Do what you love


Since the London marathon, I have been struggling to get back the body and the fitness I had this time last year. I was lean, stronger and faster and, above all else, I was happier. I was training up to half marathons, running lots of 10ks and feeling good. BUT, I felt this need to sign up for a marathon. I got sucked in by the other runners at my club and people on Twitter and Facebook – I felt the pressure (albeit positive and well meaning) to join in. Thereafter followed boredom and misery for nigh on 6 months. I felt stressed and irritable, and I was a pain in the backside to be around. I irritated myself on pretty much a daily basis. I had turned into a marathon arsehole – I lived, breathed and slept marathons, and avoided socialising in case it interfered with the dreaded plan.

Then the RUNger set in (noun: the need to replenish energy stores used up after a long run with cake and shit food) and where once I had traces of abs trying to peak through, was a blob of gloop. In essence, marathon training had turned me into a blobby, slow and miserable loser.

Contrary to what others have said I would do, I haven’t come away from the marathon after all of that trauma and all-round bollox and thought ‘hey I’ll sign up for another one’; quite the opposite. I’ve looked at why I feel the need to self flagellate by signing up for things that are frankly horrible and not right for me, and I’ve looked at what I really want to do and what I enjoy. Life is supposed to be about fun after all, and that involves feeling good about ourselves and sharing that positivity with others.

Lately I have been indulging myself in pretty much anything I want to do and it’s been a huge amount of fun. I have been strength training daily with Julia Buckley‘s Extreme Inferno (more on that another time, but it’s great!) and my personal trainer, I’ve gone out and got drunk, I’ve learnt to love cycling and I’m going open-water swimming this week. I leave the watch at home and I’m ok with that.


I may not be a marathon runner, but I’m a happy, strong and positive runner and that’s what matters to me.


Gade Valley Harriers’ marathon training runs: Review

First off, I am so bored running round where I live you wouldn’t believe it! It’s flat as a pancake, it’s not pretty (bypass, anyone?) and apart from the fab times when people from my running club have run with me, I’ve been on my own so when I found that Gade Valley Harriers in Hertfordshire (not a million miles from me) organise these special marathon training runs (3 a year to be exact – 12, 17 and 20 miles) I thought it would be ideal for me. Plus it was only £5 (bargain) and cake at the end – win, win!


An ex colleague and friend of mine was also going along so we decided to run together (she is a newbie runner also training for the London marathon).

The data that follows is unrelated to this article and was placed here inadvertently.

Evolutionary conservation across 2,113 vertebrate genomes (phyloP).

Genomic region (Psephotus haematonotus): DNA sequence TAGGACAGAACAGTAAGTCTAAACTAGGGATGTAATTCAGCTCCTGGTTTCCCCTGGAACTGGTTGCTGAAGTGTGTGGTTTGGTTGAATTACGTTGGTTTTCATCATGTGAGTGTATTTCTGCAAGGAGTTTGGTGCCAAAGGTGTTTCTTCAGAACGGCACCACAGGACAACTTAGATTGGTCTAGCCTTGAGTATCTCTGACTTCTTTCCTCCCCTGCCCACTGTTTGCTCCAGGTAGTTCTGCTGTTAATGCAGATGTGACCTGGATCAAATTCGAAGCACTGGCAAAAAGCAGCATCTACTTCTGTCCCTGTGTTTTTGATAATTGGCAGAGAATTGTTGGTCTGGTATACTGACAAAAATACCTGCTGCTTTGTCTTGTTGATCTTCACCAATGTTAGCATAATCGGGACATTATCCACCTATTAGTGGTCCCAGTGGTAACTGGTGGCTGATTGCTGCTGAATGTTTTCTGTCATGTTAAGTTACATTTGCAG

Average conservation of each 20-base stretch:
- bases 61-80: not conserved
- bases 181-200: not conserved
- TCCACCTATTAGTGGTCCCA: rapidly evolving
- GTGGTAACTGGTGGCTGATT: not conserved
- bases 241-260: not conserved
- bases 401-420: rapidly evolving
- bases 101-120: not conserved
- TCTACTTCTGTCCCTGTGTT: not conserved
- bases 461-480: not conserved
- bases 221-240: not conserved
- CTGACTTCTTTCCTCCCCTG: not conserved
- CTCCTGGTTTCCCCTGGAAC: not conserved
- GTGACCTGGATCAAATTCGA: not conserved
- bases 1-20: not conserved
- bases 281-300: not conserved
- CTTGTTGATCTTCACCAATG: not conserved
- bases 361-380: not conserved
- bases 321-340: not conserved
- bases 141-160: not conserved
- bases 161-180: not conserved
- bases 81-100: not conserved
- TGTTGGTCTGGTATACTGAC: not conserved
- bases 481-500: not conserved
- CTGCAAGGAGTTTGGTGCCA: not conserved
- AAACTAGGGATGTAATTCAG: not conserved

I parked up at Hemel Hempstead station and immediately met up with a few of the runners and walked the short 5-minute walk to the clubhouse where we saw the 17-mile finish sign (scary stuff!). I wasn’t feeling amazing for a 17-mile run – we are having our kitchen done so I couldn’t find any breakfast (made do with some Brevita breakfast biscuits) and I was really late the bed to night before filling, sanding and plastering.

Danni arrived, and we set off on the staggered start. The first 2-3 miles were a hard slog over the muddy tow path, but because we had so much catching up to do (haven’t seen each other for about a year and a half) we hardly noticed the time going by. Quick water stop (yes, they had water stops!) at the top of one of the many hills, photo op and off we set.


The route is mostly through villages and forest, which was such a lovely refreshing change for me – not a bypass in sight!

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Up and down a few more hills we went chatting away and then I spotted the 8 mile sign – how had we done 8 miles without me noticing (particularly as between miles 5 and 6 there was an enormous hill!)? Next water stop, jelly baby refuelling (screw gels!) and off we set again.  Danni had run up to 13.1 before so up until that point we were both quite comfortable, then we said to ourselves ‘only 4 miles to go’ – by this point though my arms were cramping (clearly done too much upper body work that week!) and we were both quite quiet. The next goal was to get to the infamous jelly baby stop at mile 14. After that we were told it was all down hill and flat (phew!) which gave us a bit of a boost. We were back on the horrid, energy-sapping tow path though for the last mile where we were joined by two other ladies. We kept each other going with the promise of cake and a cup of tea.